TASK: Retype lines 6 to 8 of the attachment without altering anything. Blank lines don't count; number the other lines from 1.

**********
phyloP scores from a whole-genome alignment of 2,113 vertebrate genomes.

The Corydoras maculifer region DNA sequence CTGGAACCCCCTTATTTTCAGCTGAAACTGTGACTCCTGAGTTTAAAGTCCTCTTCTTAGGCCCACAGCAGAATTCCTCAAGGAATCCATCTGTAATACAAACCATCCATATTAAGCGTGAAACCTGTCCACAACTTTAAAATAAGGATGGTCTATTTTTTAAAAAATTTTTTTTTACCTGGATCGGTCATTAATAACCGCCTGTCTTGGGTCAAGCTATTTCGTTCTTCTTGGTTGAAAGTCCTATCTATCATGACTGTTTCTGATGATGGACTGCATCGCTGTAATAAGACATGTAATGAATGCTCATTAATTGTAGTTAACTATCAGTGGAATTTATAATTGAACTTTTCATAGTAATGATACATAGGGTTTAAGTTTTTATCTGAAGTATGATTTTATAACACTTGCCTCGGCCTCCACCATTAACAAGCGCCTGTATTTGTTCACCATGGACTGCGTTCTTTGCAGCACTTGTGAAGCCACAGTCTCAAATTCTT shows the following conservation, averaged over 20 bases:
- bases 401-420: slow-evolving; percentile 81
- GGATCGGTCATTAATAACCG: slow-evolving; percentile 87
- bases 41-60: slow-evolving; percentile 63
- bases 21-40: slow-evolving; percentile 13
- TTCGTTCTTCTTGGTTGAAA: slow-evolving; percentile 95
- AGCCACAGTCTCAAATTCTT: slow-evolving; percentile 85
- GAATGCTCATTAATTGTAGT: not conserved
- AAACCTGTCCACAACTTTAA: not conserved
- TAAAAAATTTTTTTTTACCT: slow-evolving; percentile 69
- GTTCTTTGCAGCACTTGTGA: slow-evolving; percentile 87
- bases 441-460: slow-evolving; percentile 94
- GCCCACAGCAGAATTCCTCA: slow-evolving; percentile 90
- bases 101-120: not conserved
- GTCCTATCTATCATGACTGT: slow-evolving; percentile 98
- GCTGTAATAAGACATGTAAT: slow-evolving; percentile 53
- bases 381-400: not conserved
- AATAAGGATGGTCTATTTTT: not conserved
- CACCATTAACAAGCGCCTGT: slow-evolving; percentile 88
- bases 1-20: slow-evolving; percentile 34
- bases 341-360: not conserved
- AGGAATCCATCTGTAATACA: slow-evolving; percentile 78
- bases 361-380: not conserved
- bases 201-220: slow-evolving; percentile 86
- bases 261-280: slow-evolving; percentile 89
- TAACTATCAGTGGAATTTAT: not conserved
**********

- bases 21-40: slow-evolving; percentile 13
- TTCGTTCTTCTTGGTTGAAA: slow-evolving; percentile 95
- AGCCACAGTCTCAAATTCTT: slow-evolving; percentile 85